Earle F. Yetter is one of the most important behind-the-scenes figures in the history of wrestling in upstate New York. Earle did much of the publicity work for Pedro Martinez’ Buffalo office in the late 1950s through the 1960s. Fans know him best from his prolific photography and magazine articles. He penned “The Listening Post” for Wrestling Monthly in the 1970s, tapping into his reservoir of knowledge to bring information and insight to fans. He wrote for Ring, Boxing and Wrestling, Wrestling Revue … you name it, and Earle wrote for it. He had a very distinctive style, a little stilted, a little formal, and, by wrestling standards, rather erudite … “It cannot be denied” was a favorite catchphrase. Into the 1970s, you’d see him at ringside, with a large format camera, taking pictures to sell, accompany his writings, or just keep for his collection.
Earle kept up a large collection of correspondents and penpals in the mat game. He was helpful to the publishers of REMATCH in the early ’70s, sending along Buffalo card results that couldn’t be obtained anywhere else — except on Thanksgiving; that, he declared, was a day to be with family, not at the arena. One of his most prominent relationships was with Jack Pfefer, the brilliant but often-reviled promoter who affected wrestling in the 20th century like few others. Some of their correspondence is on file at the University of Notre Dame, the home of Pfefer’s collection.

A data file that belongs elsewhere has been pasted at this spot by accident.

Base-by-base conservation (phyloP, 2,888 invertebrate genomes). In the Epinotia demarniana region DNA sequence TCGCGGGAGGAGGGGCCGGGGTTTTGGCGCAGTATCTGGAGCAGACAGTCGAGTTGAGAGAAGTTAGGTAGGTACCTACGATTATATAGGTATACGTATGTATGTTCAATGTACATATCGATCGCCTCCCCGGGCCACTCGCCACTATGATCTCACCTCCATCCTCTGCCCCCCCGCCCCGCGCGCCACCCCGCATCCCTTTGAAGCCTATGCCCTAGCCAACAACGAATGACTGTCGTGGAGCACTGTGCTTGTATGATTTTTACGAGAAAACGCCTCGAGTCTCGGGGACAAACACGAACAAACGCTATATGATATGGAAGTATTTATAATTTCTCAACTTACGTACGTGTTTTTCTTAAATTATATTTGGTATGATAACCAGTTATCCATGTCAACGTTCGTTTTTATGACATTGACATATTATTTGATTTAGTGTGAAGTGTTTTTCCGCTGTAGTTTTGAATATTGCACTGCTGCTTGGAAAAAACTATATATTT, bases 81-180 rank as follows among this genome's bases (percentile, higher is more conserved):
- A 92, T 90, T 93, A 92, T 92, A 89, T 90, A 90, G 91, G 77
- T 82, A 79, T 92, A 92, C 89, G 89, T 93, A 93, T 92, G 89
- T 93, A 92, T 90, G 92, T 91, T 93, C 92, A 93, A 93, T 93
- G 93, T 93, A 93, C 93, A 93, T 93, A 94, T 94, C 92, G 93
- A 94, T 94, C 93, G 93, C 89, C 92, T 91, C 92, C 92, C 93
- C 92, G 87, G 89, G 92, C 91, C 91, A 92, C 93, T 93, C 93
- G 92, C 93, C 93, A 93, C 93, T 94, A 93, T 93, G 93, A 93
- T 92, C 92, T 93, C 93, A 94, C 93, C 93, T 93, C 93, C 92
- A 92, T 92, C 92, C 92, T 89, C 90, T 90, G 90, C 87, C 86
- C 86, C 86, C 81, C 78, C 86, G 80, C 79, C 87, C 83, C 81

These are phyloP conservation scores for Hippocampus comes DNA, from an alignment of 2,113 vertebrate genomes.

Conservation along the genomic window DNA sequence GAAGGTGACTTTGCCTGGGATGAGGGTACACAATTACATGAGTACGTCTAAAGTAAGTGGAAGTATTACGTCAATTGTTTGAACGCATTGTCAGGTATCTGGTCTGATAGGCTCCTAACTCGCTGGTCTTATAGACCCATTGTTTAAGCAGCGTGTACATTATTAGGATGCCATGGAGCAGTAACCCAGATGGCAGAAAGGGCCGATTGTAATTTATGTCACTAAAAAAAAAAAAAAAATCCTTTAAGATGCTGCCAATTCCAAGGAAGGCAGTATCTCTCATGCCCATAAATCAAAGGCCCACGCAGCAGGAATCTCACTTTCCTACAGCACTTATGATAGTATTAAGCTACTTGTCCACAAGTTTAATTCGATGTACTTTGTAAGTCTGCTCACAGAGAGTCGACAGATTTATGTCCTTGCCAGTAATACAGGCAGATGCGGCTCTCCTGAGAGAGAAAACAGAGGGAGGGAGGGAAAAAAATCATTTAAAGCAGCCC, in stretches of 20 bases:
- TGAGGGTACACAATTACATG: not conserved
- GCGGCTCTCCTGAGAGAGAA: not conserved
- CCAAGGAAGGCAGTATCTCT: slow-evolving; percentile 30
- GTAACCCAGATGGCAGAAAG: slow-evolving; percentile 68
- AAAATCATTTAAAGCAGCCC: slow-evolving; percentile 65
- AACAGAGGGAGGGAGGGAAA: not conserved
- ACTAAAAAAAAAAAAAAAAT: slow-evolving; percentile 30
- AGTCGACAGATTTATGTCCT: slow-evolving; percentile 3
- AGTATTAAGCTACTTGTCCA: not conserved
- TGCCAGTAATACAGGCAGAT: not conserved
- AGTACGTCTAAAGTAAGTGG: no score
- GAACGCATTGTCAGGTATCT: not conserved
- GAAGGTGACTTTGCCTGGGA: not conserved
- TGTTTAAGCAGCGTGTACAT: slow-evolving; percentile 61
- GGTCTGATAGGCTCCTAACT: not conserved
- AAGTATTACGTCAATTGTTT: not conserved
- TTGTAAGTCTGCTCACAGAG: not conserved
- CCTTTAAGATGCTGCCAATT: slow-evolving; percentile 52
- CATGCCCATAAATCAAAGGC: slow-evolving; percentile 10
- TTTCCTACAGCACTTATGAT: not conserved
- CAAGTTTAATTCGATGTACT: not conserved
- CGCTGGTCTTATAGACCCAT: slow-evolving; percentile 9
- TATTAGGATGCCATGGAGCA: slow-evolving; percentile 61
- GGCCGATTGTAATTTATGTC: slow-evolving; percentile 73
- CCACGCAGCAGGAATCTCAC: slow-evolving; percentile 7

In the coming months, we are going to pass along some of that correspondence between two late legends of the wrestling front office. Yetter’s letters tell the fullest and most complete story of Buffalo wrestling from the late 1950s to the late 1960s that we are ever likely to obtain. He touches on Martinez, the attitude issues of Mr. Bearcat Wright, the ups and downs of an important promotion, intrusions in the Steel Belt area by other promoters, and much, much more. There are about 20 letters in all; it’s clear the correspondence extended beyond Notre Dame’s holdings, and we don’t have Pfefer’s responses. But Earle covered most of the important issues in his letters, and we’re glad that he’s still informing us long after his death.
If you click on the thumbnail, the letter will open in your browser and then you can click again to enlarge it.